[Today’s post is written by guest blogger Leslie.]
Sometimes life puts me in situations that cause me to remember what I knew all along—that love, food, shelter, and clothing are the only real essentials. Sometimes I am reminded of this when I read about survivors of natural disasters. When people are escaping with only the clothes on their backs, they aren’t wondering when they are going to get a new TV; they are concerned with only the most basic needs.
Of course, human nature being what it is, once those basic needs are covered, chances are we are going to start wishing for more, especially if we have been used to having more. Here’s where newborn babies have an advantage over the rest of us; for them, wants and needs are exactly the same. And those needs are simple and few—to be loved, to be fed, and to be safe and warm.
For a while after my daughter, Lorelei, was born, there were stacks of magazines around my house that I hadn’t had time to go through. Finally reading one of them—devoted to the equipment “needed” for a newborn—and making a trip to Babies ‘R’ Us to look at baby gates made me consider the role consumerism may play in the abortion decision.
The magazine (a thinly-veiled advertisement, actually) informed expectant mothers of all the things they simply could not be without. For example, the writers claimed you would want a “station” for the baby in every room in which you would be spending some time: a crib in the baby’s room, a bassinet in your room, a playpen (let’s call it what it is, not by its modern euphemism “play yard”) in the family room, a bouncy seat in the kitchen. I’m thinking as I’m reading, Why not hold the baby?
My trip to the baby store cracked me up, frankly. There I found strollers, now known as “travel systems,” that cost well over $200, have “designer” labels, and match diaper bags, high chairs, and bedding—and of course, you must have them all! High-end car seats come with cup holders and more, costing nearly as much as the strollers and making you feel like a negligent parent if you opt for the $40 model, which meets all federal safety requirements. Baby stores even try to find a way to make money from one of the truly superior free things in life, human milk, by insinuating that all nursing mothers need expensive breast pumps, fancy bottles for expressed milk, and special clothes and shawls to nurse “discreetly.”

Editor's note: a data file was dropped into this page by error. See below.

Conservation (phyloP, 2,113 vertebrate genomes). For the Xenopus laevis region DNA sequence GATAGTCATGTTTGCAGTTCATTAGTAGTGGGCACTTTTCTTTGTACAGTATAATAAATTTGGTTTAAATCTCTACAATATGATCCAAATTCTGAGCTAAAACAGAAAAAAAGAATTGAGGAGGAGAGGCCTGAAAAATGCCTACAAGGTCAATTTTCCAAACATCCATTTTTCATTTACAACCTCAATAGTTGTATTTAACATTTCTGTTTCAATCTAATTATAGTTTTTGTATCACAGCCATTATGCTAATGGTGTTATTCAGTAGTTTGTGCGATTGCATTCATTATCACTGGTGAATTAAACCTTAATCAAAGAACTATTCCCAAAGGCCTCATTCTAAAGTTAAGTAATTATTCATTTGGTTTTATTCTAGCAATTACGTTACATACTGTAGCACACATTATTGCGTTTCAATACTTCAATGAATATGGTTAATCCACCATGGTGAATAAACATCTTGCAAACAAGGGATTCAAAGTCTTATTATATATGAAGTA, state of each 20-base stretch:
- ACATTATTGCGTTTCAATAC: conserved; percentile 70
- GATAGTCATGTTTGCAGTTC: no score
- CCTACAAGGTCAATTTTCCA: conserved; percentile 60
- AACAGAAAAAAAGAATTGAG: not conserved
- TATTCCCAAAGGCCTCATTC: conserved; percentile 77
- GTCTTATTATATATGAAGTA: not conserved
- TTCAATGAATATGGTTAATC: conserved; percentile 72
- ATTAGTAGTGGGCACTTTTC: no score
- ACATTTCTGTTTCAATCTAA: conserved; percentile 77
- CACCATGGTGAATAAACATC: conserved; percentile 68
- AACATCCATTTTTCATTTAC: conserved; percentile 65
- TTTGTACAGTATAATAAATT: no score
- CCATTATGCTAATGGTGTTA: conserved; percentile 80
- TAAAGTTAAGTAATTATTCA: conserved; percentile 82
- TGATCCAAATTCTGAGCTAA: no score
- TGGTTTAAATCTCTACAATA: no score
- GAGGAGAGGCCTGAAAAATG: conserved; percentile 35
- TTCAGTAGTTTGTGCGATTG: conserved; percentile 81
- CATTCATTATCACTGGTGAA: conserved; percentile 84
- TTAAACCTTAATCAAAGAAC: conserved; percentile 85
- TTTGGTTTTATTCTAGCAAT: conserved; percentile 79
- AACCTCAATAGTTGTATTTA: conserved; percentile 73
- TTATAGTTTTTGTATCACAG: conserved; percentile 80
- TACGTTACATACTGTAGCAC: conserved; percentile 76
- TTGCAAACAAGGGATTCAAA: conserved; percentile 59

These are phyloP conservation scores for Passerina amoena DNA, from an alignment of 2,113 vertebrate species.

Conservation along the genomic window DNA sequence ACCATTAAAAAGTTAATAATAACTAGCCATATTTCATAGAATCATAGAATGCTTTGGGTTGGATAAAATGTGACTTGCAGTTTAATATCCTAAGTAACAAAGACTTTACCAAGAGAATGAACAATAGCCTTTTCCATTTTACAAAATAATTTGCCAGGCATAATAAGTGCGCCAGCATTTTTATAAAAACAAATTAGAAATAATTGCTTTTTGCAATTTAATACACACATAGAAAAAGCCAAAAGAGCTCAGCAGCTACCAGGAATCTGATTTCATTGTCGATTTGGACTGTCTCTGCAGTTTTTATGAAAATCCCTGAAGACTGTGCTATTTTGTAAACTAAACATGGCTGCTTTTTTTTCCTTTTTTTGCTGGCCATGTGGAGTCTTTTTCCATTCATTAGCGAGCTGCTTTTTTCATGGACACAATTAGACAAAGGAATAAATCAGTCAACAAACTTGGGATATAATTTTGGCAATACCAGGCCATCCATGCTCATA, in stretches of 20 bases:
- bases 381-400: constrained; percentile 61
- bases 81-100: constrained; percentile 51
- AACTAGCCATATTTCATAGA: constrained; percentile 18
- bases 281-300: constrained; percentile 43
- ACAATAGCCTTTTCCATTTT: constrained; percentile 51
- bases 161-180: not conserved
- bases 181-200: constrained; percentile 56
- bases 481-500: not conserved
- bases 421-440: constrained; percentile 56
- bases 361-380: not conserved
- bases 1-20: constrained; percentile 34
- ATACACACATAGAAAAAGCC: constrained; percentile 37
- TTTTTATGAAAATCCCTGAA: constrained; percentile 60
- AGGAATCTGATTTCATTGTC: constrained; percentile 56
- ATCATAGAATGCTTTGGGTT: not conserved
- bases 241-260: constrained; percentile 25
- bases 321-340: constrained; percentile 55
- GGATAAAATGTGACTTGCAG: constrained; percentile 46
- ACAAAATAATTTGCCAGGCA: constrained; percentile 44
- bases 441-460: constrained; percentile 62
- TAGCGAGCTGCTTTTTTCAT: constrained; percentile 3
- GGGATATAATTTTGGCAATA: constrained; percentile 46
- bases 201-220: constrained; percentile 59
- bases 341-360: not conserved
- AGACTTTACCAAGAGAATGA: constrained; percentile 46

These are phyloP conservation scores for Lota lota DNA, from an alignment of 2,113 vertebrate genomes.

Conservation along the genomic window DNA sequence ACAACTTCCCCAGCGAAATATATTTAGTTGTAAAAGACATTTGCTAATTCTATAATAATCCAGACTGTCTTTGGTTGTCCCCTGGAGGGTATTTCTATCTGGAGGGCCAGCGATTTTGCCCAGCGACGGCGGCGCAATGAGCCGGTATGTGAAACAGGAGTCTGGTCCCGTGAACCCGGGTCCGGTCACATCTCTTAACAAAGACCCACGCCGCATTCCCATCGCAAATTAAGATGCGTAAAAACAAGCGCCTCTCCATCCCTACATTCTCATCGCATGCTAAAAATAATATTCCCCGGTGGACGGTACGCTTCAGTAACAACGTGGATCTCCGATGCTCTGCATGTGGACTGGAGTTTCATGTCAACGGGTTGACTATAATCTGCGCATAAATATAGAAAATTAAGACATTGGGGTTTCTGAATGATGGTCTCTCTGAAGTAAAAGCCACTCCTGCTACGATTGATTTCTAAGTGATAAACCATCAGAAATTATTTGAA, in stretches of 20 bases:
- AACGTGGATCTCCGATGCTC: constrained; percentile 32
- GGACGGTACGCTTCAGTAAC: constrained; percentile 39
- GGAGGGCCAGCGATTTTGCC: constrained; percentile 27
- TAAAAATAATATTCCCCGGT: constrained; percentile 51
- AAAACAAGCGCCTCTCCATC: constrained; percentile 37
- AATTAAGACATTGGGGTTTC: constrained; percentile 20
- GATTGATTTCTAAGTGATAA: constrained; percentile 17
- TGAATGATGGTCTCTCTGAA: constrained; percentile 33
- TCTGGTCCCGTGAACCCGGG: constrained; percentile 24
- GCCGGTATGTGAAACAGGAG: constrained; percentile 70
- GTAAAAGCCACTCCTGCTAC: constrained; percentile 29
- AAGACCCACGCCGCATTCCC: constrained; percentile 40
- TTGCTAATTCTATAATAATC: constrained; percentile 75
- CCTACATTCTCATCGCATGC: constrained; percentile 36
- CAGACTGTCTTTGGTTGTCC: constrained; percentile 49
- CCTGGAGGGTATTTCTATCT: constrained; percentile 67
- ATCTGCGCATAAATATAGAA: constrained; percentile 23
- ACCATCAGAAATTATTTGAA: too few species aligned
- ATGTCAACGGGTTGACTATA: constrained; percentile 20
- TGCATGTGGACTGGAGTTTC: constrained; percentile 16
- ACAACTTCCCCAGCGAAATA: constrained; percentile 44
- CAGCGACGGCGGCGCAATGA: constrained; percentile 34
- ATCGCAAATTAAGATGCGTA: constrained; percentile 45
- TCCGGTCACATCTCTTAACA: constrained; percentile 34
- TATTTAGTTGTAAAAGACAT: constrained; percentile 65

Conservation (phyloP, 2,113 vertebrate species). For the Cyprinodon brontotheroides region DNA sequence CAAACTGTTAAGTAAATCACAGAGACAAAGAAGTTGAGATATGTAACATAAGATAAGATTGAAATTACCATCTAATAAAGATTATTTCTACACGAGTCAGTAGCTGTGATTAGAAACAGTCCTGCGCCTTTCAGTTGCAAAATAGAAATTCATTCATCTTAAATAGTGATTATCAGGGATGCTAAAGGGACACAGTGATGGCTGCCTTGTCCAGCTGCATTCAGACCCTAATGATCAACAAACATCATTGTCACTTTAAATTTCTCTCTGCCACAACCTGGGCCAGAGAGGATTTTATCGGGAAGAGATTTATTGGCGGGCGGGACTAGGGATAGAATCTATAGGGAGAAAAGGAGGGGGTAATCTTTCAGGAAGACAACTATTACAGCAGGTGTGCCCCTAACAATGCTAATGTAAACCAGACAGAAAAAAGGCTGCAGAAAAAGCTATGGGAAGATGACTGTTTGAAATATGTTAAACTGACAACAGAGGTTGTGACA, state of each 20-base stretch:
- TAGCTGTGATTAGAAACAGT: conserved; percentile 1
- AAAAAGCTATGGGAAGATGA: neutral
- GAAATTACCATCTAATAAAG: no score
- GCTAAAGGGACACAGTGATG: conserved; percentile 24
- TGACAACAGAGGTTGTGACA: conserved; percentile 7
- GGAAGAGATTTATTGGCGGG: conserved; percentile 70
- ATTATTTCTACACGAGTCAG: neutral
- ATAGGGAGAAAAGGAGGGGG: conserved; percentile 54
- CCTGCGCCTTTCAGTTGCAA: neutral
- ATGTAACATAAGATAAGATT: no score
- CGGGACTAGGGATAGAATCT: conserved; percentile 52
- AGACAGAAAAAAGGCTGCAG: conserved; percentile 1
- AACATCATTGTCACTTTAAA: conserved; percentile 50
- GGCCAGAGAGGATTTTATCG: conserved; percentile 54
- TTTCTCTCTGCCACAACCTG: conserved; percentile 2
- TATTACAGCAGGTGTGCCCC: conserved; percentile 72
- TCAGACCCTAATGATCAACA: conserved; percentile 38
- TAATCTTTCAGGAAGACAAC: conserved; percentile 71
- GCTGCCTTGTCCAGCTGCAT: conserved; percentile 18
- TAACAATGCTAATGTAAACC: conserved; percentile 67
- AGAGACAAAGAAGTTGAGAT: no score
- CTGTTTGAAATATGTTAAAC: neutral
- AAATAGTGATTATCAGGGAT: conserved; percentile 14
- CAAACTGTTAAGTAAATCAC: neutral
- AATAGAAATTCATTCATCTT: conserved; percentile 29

I imagine a frightened pregnant girl, without much money or support, picking up one of these magazines or walking through the baby store, wondering what she is going to do. She is probably already wondering what kind of mother she is going to be, how she can afford to take care of a baby, what kind of life she will be able to provide. Society’s message is that having a baby is an expensive proposition, that her baby will be deprived if she can’t afford to give him all these things. I can see her buying into the concept of “compassionate abortion”: it would be selfish to give birth to this baby when I can’t provide it with the kind of life it ought to have.
I like to think I’ve learned a few things after having five babies. You’d think by this time I would have accumulated lots of equipment; actually, I keep getting rid of it. For the way we parent, we don’t need it. With five kids, we’d rather have the space.
Anyone who knows Lorelei can attest that she is the happiest, healthiest baby you could ever hope to see. She sleeps in bed with us; she doesn’t even have a crib, let alone a nursery. Her car seat is the cheapest one that meets safety requirements. She doesn’t have a “travel system.” For now we carry her or wear her in a sling; at some point we will buy a $20 foldable stroller. She wears good old-fashioned cloth diapers with pins and plastic pants.
There’s nothing inherently wrong in having a decorated nursery and every bit of equipment under the sun if you can afford it and it makes you happy. But I wish there was some way to assure expectant mothers that it isn’t necessary.
Babies don’t care what the nursery looks like; they just want to be near Mommy. Mommy has what baby needs: warmth, love, and milk. And those are things even a young, low-income mother can provide.